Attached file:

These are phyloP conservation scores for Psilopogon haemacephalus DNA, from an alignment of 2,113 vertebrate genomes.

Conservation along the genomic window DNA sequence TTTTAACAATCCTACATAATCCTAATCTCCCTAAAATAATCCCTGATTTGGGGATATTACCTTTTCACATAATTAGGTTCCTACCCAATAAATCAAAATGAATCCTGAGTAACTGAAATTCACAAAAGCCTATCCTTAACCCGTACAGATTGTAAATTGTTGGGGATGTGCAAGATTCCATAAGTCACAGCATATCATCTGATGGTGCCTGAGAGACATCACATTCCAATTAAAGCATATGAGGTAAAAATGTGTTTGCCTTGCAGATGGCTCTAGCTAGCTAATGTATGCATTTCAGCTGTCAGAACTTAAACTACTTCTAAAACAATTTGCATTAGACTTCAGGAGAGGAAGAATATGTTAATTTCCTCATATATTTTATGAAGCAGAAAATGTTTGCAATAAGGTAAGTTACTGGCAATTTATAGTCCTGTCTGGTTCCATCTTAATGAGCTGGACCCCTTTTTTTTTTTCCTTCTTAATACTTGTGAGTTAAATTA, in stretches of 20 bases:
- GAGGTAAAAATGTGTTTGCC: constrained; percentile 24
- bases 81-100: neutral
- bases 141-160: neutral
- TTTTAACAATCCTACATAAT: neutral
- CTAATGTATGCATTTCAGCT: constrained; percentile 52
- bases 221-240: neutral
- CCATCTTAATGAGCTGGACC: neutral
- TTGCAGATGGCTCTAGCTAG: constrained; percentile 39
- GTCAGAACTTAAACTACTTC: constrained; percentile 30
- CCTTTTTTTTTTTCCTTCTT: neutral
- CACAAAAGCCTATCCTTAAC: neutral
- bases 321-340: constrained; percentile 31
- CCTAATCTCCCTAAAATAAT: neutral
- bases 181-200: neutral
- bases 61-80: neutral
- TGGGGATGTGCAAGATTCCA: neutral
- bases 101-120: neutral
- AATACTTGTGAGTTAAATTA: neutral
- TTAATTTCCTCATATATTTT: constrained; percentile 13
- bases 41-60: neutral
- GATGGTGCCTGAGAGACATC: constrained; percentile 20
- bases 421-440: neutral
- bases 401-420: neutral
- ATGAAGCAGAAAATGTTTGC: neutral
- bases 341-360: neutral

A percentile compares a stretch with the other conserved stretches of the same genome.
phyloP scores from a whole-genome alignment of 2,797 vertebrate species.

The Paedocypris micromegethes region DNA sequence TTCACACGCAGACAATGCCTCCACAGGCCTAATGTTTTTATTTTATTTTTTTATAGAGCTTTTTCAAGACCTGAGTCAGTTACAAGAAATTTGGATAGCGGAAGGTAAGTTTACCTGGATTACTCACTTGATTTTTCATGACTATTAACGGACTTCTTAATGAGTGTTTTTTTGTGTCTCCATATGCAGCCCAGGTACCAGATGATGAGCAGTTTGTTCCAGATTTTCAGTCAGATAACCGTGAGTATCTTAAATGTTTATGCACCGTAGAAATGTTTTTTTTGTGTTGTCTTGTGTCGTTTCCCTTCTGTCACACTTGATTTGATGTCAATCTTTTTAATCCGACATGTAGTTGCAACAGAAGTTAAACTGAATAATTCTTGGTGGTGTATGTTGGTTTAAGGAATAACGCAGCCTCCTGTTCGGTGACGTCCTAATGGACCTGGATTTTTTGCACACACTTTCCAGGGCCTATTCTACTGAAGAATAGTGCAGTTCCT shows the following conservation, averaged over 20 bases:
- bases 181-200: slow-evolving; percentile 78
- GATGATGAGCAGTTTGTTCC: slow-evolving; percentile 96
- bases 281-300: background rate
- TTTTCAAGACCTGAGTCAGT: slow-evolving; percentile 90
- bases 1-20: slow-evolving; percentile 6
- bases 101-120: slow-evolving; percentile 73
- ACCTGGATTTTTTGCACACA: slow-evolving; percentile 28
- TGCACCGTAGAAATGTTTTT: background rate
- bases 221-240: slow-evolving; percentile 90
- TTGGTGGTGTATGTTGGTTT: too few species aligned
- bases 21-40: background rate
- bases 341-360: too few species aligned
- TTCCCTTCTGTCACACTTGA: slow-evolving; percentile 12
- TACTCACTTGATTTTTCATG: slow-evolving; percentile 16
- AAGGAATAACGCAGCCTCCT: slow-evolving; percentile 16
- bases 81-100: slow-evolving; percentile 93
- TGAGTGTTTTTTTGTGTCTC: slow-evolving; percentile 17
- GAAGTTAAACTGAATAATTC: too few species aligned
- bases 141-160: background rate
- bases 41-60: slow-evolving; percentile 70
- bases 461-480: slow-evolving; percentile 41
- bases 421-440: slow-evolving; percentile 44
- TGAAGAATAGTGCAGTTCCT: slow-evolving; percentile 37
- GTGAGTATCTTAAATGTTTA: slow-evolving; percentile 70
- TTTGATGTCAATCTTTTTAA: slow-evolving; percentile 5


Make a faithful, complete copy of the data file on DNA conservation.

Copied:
These are phyloP conservation scores for Psilopogon haemacephalus DNA, from an alignment of 2,113 vertebrate genomes.

Conservation along the genomic window DNA sequence TTTTAACAATCCTACATAATCCTAATCTCCCTAAAATAATCCCTGATTTGGGGATATTACCTTTTCACATAATTAGGTTCCTACCCAATAAATCAAAATGAATCCTGAGTAACTGAAATTCACAAAAGCCTATCCTTAACCCGTACAGATTGTAAATTGTTGGGGATGTGCAAGATTCCATAAGTCACAGCATATCATCTGATGGTGCCTGAGAGACATCACATTCCAATTAAAGCATATGAGGTAAAAATGTGTTTGCCTTGCAGATGGCTCTAGCTAGCTAATGTATGCATTTCAGCTGTCAGAACTTAAACTACTTCTAAAACAATTTGCATTAGACTTCAGGAGAGGAAGAATATGTTAATTTCCTCATATATTTTATGAAGCAGAAAATGTTTGCAATAAGGTAAGTTACTGGCAATTTATAGTCCTGTCTGGTTCCATCTTAATGAGCTGGACCCCTTTTTTTTTTTCCTTCTTAATACTTGTGAGTTAAATTA, in stretches of 20 bases:
- GAGGTAAAAATGTGTTTGCC: constrained; percentile 24
- bases 81-100: neutral
- bases 141-160: neutral
- TTTTAACAATCCTACATAAT: neutral
- CTAATGTATGCATTTCAGCT: constrained; percentile 52
- bases 221-240: neutral
- CCATCTTAATGAGCTGGACC: neutral
- TTGCAGATGGCTCTAGCTAG: constrained; percentile 39
- GTCAGAACTTAAACTACTTC: constrained; percentile 30
- CCTTTTTTTTTTTCCTTCTT: neutral
- CACAAAAGCCTATCCTTAAC: neutral
- bases 321-340: constrained; percentile 31
- CCTAATCTCCCTAAAATAAT: neutral
- bases 181-200: neutral
- bases 61-80: neutral
- TGGGGATGTGCAAGATTCCA: neutral
- bases 101-120: neutral
- AATACTTGTGAGTTAAATTA: neutral
- TTAATTTCCTCATATATTTT: constrained; percentile 13
- bases 41-60: neutral
- GATGGTGCCTGAGAGACATC: constrained; percentile 20
- bases 421-440: neutral
- bases 401-420: neutral
- ATGAAGCAGAAAATGTTTGC: neutral
- bases 341-360: neutral

A percentile compares a stretch with the other conserved stretches of the same genome.
phyloP scores from a whole-genome alignment of 2,797 vertebrate species.

The Paedocypris micromegethes region DNA sequence TTCACACGCAGACAATGCCTCCACAGGCCTAATGTTTTTATTTTATTTTTTTATAGAGCTTTTTCAAGACCTGAGTCAGTTACAAGAAATTTGGATAGCGGAAGGTAAGTTTACCTGGATTACTCACTTGATTTTTCATGACTATTAACGGACTTCTTAATGAGTGTTTTTTTGTGTCTCCATATGCAGCCCAGGTACCAGATGATGAGCAGTTTGTTCCAGATTTTCAGTCAGATAACCGTGAGTATCTTAAATGTTTATGCACCGTAGAAATGTTTTTTTTGTGTTGTCTTGTGTCGTTTCCCTTCTGTCACACTTGATTTGATGTCAATCTTTTTAATCCGACATGTAGTTGCAACAGAAGTTAAACTGAATAATTCTTGGTGGTGTATGTTGGTTTAAGGAATAACGCAGCCTCCTGTTCGGTGACGTCCTAATGGACCTGGATTTTTTGCACACACTTTCCAGGGCCTATTCTACTGAAGAATAGTGCAGTTCCT shows the following conservation, averaged over 20 bases:
- bases 181-200: slow-evolving; percentile 78
- GATGATGAGCAGTTTGTTCC: slow-evolving; percentile 96
- bases 281-300: background rate
- TTTTCAAGACCTGAGTCAGT: slow-evolving; percentile 90
- bases 1-20: slow-evolving; percentile 6
- bases 101-120: slow-evolving; percentile 73
- ACCTGGATTTTTTGCACACA: slow-evolving; percentile 28
- TGCACCGTAGAAATGTTTTT: background rate
- bases 221-240: slow-evolving; percentile 90
- TTGGTGGTGTATGTTGGTTT: too few species aligned
- bases 21-40: background rate
- bases 341-360: too few species aligned
- TTCCCTTCTGTCACACTTGA: slow-evolving; percentile 12
- TACTCACTTGATTTTTCATG: slow-evolving; percentile 16
- AAGGAATAACGCAGCCTCCT: slow-evolving; percentile 16
- bases 81-100: slow-evolving; percentile 93
- TGAGTGTTTTTTTGTGTCTC: slow-evolving; percentile 17
- GAAGTTAAACTGAATAATTC: too few species aligned
- bases 141-160: background rate
- bases 41-60: slow-evolving; percentile 70
- bases 461-480: slow-evolving; percentile 41
- bases 421-440: slow-evolving; percentile 44
- TGAAGAATAGTGCAGTTCCT: slow-evolving; percentile 37
- GTGAGTATCTTAAATGTTTA: slow-evolving; percentile 70
- TTTGATGTCAATCTTTTTAA: slow-evolving; percentile 5